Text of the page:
Prop. 209
Nov. 1996
Elimination of Affirmative Action (CCRI) - No
Given that it can be applied only as a remedy, that set-asides are illegal, and that contractor goals are not firm, affirmative action doesn't seem as diabolical as it has been portrayed. But is it necessary at all? Absolutely.
 
Humorous takes
on laughing matters
Prop. 11
Nov. 2008
Redistricting Commission - Yes
Simon, Paula and Randy choose three tribes of survivors. Then the Legislative leaders, pretending to be Donald Trump, gleefully fire two survivors apiece from each tribe. At this point the producer returns and presents long-stemmed roses to three Democrats, three Republicans, and two Neithers. These eight become the first Commissioners.
Props
94-97

Feb. 2008
Indian Gaming Compacts - No
If it’s fine to close the budget gap partially by legalizing, franchising, and taxing one “victimless” activity, wouldn’t it be better to close it completely with more? We could legalize prostitution, grant a franchise to the Police Athletic League, and direct 35% of the profits into the General Fund. It would be worth billions!
Prop. 76
Nov. 2005
Limits on State Spending - No
“Captain! Look on the view-screen! There’s an enormous robot running amok! It has huge escalator claws, and has already ripped up nearly half the state budget! I can just make out its identification: PROP-98.” “I know how to handle this, Yeoman. We’ll send an even bigger robot to destroy the first one!”
Prop. 43
Mar. 2002
Right to Have Your Vote Counted - Yes
So I’m, like, “Huh? Don’t they already have to count our ballots? I’m, like, totally confused.” But then I’m like, “Duh, remember that election in Florida, with, uh, Kate Bush and Leslie Gore, aren’t they singers? And that guy Chad from the Charlie’s Angels movie?” Yeah, you’re like, “Uh-huh.” You remember too.
Prop. 20
Mar. 2000
Earmarking Lottery Funds for Textbooks - No
Ladies and Gentlemen! Step right this way! Presenting the Amazing Useless Proposition! Gawk as this Freak of Democracy does Nothing at All! Gasp as it Merely Pours Money from One Pot into Another! Cringe at the thought of its Unintended Long-Term Consequences! Marvel at its Unamendable Permanence! Hurry, hurry, hurry!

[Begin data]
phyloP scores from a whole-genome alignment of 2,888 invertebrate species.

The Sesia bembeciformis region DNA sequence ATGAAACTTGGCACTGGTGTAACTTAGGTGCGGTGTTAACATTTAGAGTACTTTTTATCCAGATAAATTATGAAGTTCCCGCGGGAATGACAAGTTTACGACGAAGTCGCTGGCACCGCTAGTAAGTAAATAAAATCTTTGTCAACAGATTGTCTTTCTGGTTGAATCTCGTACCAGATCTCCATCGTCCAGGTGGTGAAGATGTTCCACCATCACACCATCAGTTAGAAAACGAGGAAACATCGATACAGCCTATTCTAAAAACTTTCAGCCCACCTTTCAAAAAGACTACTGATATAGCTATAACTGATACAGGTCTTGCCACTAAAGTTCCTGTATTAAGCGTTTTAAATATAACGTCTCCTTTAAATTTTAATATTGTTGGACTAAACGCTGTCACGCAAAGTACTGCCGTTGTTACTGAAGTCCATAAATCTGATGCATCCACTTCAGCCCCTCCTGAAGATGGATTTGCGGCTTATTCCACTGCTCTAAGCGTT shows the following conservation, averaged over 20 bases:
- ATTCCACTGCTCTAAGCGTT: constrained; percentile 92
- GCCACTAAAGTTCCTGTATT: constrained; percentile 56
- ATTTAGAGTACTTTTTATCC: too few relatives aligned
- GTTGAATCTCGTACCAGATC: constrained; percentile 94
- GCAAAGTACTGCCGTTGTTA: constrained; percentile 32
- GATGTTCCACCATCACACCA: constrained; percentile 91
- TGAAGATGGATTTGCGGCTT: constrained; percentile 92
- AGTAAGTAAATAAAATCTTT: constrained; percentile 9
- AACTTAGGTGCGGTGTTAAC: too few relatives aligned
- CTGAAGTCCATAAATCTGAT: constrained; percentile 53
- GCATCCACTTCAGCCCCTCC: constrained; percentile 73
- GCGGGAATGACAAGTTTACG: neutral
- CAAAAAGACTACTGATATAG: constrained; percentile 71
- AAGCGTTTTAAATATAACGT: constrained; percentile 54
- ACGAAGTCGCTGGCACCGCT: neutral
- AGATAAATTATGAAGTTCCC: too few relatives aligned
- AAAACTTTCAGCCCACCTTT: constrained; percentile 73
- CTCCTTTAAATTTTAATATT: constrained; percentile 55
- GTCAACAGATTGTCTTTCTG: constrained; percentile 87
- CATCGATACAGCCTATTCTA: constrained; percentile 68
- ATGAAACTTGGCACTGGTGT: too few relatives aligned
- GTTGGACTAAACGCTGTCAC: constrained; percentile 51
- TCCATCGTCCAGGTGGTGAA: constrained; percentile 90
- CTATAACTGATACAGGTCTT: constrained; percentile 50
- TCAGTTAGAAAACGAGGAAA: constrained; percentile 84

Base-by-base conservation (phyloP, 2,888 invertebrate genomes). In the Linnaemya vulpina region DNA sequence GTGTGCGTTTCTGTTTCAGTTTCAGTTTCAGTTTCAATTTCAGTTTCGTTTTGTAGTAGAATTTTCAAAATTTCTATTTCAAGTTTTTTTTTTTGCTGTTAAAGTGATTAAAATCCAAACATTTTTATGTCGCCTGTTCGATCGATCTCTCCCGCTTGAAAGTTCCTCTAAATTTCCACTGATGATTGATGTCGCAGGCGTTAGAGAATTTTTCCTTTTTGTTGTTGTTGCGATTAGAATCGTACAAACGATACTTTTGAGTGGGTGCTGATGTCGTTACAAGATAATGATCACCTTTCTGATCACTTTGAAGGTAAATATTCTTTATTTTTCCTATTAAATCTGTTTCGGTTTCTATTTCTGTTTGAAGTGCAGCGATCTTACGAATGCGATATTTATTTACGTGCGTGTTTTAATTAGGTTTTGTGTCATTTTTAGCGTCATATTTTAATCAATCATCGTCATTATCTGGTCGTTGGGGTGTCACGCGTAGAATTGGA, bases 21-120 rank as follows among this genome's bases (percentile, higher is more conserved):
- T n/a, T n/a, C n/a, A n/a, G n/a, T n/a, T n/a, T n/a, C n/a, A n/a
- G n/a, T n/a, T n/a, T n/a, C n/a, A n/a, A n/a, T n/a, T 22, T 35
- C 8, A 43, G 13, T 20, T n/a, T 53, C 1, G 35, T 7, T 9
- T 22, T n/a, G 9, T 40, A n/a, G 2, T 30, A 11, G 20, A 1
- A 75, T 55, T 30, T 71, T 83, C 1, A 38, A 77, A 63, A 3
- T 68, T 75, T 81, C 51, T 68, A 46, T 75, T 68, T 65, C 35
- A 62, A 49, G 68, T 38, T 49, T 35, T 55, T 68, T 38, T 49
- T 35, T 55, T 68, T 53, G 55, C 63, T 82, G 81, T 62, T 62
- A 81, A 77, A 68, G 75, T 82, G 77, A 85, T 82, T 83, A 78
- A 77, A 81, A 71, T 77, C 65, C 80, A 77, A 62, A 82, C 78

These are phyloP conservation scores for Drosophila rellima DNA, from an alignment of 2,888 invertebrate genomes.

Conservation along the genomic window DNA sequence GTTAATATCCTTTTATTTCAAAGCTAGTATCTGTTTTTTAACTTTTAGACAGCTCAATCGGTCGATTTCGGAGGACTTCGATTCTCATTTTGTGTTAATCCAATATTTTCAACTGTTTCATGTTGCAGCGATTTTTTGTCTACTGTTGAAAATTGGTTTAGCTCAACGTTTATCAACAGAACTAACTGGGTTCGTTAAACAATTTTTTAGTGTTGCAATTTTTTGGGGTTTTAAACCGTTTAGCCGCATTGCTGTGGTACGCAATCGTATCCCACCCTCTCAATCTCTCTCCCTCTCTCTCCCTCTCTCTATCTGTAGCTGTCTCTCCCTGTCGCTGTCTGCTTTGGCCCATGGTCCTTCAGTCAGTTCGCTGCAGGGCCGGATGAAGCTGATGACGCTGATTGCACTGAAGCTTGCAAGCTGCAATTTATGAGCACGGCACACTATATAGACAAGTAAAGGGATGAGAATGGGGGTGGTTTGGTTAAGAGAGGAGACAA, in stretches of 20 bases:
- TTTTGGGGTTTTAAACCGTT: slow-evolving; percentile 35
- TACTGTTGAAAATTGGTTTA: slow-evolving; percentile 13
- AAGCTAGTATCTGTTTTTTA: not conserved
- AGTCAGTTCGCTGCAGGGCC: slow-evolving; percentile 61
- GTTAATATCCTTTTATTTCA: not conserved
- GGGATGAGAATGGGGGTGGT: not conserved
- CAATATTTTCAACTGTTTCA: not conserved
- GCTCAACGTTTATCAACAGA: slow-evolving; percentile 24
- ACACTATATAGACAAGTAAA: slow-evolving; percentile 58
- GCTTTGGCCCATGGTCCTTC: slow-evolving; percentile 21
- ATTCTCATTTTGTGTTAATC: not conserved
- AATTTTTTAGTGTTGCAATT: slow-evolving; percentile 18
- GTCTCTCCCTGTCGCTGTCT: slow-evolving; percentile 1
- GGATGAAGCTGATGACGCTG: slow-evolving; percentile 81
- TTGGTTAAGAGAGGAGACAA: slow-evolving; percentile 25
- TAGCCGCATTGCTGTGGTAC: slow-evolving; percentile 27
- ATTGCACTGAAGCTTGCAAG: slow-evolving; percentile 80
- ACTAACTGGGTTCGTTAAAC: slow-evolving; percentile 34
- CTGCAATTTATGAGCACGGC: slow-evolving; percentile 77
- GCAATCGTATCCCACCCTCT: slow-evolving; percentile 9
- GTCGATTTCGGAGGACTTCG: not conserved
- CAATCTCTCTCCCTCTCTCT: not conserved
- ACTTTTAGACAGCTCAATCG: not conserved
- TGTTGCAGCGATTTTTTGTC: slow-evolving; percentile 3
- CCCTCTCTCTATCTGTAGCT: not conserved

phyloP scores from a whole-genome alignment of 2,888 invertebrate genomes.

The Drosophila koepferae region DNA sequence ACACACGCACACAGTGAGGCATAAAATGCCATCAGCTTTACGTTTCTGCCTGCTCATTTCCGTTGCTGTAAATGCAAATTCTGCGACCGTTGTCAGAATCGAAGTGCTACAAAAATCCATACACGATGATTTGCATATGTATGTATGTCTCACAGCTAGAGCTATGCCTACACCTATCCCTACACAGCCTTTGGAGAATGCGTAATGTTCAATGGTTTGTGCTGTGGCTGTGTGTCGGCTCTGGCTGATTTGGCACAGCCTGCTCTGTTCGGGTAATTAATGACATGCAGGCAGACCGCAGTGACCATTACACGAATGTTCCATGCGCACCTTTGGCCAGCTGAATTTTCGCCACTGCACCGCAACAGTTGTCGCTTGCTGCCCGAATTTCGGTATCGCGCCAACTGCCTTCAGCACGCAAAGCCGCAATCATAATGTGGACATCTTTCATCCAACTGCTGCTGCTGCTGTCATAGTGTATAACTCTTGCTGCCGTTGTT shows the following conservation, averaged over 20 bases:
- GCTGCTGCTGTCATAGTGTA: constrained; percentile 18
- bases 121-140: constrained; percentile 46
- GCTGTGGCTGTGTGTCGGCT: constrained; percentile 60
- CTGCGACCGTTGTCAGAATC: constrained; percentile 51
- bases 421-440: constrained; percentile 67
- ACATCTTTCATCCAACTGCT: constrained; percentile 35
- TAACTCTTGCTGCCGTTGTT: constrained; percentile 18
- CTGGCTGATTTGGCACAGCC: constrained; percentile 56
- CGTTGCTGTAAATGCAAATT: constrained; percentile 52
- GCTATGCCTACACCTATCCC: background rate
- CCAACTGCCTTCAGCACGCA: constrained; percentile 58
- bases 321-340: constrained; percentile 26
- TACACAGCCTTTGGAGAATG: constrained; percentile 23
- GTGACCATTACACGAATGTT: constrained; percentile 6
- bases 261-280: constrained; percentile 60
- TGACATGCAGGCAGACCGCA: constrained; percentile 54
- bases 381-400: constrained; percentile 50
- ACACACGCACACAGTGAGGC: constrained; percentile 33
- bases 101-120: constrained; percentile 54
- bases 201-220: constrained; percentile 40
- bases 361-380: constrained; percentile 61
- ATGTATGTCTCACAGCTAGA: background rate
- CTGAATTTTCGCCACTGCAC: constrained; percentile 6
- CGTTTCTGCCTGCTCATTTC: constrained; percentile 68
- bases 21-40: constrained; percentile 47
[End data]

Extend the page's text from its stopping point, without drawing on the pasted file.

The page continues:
Prop. 1A
Nov. 1998
$9.2 Billion School Bonds - Yes
Okay, students, who here wants to reduce elementary school class sizes? Good, you can put your hands down. Now an algebra question. What happens when you divide a growing number of students by a smaller class size? Yes, Mr. Einstein. That's right, you need more classrooms.
Prop. 11
Nov. 1998
Sales Tax Revenue Sharing - Yes
Wal-Mart has made it known they'd like to plop a new shopping mall in one of the twin cities. One city "wins" by offering a 110% sales tax refund, free sewer and garbage services, a 17-lane freeway to the new mall, and a city-subsidized mansion for the store manager.
Prop. 219
Jun. 1998
Uniform Application of Ballot Propositions - Yes
Putrid Prop 172 imposed a tax increase statewide, but malodorously distributed the proceeds only to those counties where a majority had voted for it. Prop 219 will outlaw such stinky tactics by requiring propositions to apply uniformly across the area voting on them.
 
The
Poems
Prop. 40
Nov. 2012
Reaffirm State Senate Districts – Yes
after T. S. Eliot
Prop. 26
Nov. 2010
Two-Thirds Vote to Impose Fees – No
after Carl Sandburg
Prop. 17
June 2010
Mercury Insurance's Law – No
after Robert Frost
Prop. 1C
May 2009
Borrowing Against Future Lottery Receipts – No
after Alfred, Lord Tennyson
Prop. 10
Nov. 2008
Prius Rebate and Renewable Energy Bonds ($5 billion) - No
after William Blake
Prop. 99
Jun. 2008
Restriction on the Use of Eminent Domain - Yes
after Masaoka Shiki
Prop. 1D
Nov. 2006
School & University Construction Bonds ($10 billion) - Yes
after Rudyard Kipling
Prop. 78
Nov. 2005
Prescription Drugs: The Industry's Proposal - No
after Samuel Taylor Coleridge
Prop. 70
Nov. 2004
Tribal Gaming: Agua Caliente Band's Scheme - No
after Ernest Lawrence Thayer
Prop. 48
Nov. 2002
Finalizing Elimination of Municipal Courts - Yes
after William Shakespeare
Prop. 44
Mar. 2002
Chiropractor Discipline - Yes
after W. S. Gilbert
Prop. 39
Nov. 2000
55% Vote for School Bonds - Yes
after Lewis Carroll
Prop. 27
Mar. 2000
Congressional Term Limit Pledges - No
after Elizabeth Barrett Browning
Prop. 225
Jun. 1998
Congressional Term Limit Pantomime - No
after Edward Lear
Prop. 183
Nov. 1994
Combining Recall Elections with General Elections - Yes
after Henry Wadsworth Longfellow (sort of)
Prop. 173
Nov. 1993
Use of Existing Bonds to Assist First-Time Home Buyers - Yes
after Edgar Allan Poe
Prop. 163
Nov. 1992
Repeal of the Snack Tax - Yes
after Dr. Seuss, or perhaps Eminem

 

 
 
 
Copyright © 1980-2014 Peter L. Stahl